Fortunately, there is an informal test for scoliosis that may help to put your mind at ease. The Adams forward bending test - demonstrated in the video below - is a quick and easy way to check your little one for signs of scoliosis. It can be performed at home and does not require any special medical equipment.

Please note that this test should not be used in lieu of a diagnosis from a qualified medical professional. If you believe that you or your child are suffering from scoliosis, be sure to see your GP.

The Adams Forward Bending Test

Here's a step-by-step guide to checking your child for scoliosis:

  • Have your child take off their top and stand with their back to you.

  • While your child is standing up straight, look for visible signs of scoliosis - do their shoulders, ribs, neck, waist and hips look symmetrical? Or do they appear to be skewed towards one side?

  • Now ask your child to bend forward at the waist.

  • Once your child is in the forward bending position, look at their back. Does one side of their rib cage look higher than the other?

While no body is perfectly symmetrical, any obvious unevenness that you notice may potentially be a sign of scoliosis. Again, we strongly recommend visiting a doctor if you are concerned that a spinal curvature may be present.

Here at the Scoliosis SOS Clinic, we provide effective non-surgical treatment for scoliosis sufferers of all ages. Click here to see before and after photos of our youngest patients, or get in touch today to arrange a consultation with us.

Juvenile Idiopathic Scoliosis

Idiopathic scoliosis is the most common type of spinal abnormality, referring to an excessive sideways curvature of the spine that occurs for no known reason. Idiopathic scoliosis is usually diagnosed during adolescence, but it can also be found in younger children; when diagnosed between the ages of 4 and 10, it is known as juvenile idiopathic scoliosis.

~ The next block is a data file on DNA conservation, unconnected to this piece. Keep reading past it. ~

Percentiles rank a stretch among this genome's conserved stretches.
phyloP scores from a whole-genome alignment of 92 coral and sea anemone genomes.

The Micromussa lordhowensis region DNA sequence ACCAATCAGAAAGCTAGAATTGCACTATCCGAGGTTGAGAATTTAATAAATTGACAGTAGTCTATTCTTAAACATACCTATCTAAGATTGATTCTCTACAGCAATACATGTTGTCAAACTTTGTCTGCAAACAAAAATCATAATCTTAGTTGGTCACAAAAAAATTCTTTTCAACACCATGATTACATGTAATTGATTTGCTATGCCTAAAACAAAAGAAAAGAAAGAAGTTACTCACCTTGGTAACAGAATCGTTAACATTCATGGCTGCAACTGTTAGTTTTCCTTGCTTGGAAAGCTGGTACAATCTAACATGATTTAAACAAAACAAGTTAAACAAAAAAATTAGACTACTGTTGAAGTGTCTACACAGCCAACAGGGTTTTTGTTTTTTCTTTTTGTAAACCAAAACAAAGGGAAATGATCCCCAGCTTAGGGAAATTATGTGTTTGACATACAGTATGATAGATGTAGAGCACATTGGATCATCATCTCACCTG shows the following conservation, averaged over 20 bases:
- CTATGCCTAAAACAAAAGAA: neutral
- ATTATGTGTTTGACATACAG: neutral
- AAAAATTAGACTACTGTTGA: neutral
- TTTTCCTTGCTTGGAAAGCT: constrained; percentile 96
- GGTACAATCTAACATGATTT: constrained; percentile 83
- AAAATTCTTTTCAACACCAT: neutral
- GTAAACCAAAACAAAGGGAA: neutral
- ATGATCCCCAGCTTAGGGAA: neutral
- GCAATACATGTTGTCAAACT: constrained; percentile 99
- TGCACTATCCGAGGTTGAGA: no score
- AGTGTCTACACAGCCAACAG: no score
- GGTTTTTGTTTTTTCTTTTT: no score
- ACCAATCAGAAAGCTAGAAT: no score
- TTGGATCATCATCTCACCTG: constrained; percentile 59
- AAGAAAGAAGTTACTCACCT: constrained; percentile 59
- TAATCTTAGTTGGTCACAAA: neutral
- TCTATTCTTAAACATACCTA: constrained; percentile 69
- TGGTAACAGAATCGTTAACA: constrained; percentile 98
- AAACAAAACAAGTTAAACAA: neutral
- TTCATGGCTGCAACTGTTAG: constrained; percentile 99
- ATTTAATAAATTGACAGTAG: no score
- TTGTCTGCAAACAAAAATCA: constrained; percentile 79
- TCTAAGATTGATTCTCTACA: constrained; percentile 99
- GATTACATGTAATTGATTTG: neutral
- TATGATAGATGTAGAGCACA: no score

This form of scoliosis accounts for around 10-15% of all idiopathic scoliosis in children, and unlike adolescent idiopathic scoliosis, it affects more boys than girls.

How is juvenile idiopathic scoliosis diagnosed? 

Juvenile idiopathic scoliosis can be recognised by the following symptoms:

  • Misaligned shoulder blades
  • Clothes that hang unevenly
  • One leg shorter than the other 
  • Uneven hips
  • Back pain
  • Respiratory/cardiovascular issues

If your child is affected by any of the above, the first thing to do is book an appointment with your GP. If your GP believes your child may have juvenile idiopathic scoliosis, they will then pass you onto a specialist who will be able to diagnose the extent of the curvature. They will also be able to recommend a treatment plan to help reduce the curvature of the spine and minimise any pain or discomfort.

How can juvenile idiopathic scoliosis be treated?

Juvenile idiopathic scoliosis tends to get progressively worse (i.e. the angle of the curve increases) if not treated. Fortunately, there are many ways in which juvenile idiopathic scoliosis can be treated, usually starting with a brace to stop the progression of the curvature.

Observation is then used to determine whether the curvature continues to worsen as the child grows or if their condition becomes stable. If the curvature continues to progress, your child may need to undergo further treatment for their juvenile idiopathic scoliosis:

  • Casting - Serial casting is sometimes used before bracing in an attempt to delay the need for bracing. Casting is harder to remove than bracing, so some parents may find this easier if their child is reluctant to co-operate.
  • Surgery - In severe cases of juvenile scoliosis, surgical procedures such as spinal fusion or the insertion of magnetic growing rods may be required to halt the progression of the curvature. However, bracing may still be required while your child is still growing. 
  • Physiotherapy - Exercises and stretches are often more preferable for a parent who does not want to put their child through the pain of surgery. The ScolioGold treatment courses we deliver here at the Scoliosis SOS Clinic use a range of different non-surgical methods to reduce the curvature of the patient's scoliosis. Click here to view patient results.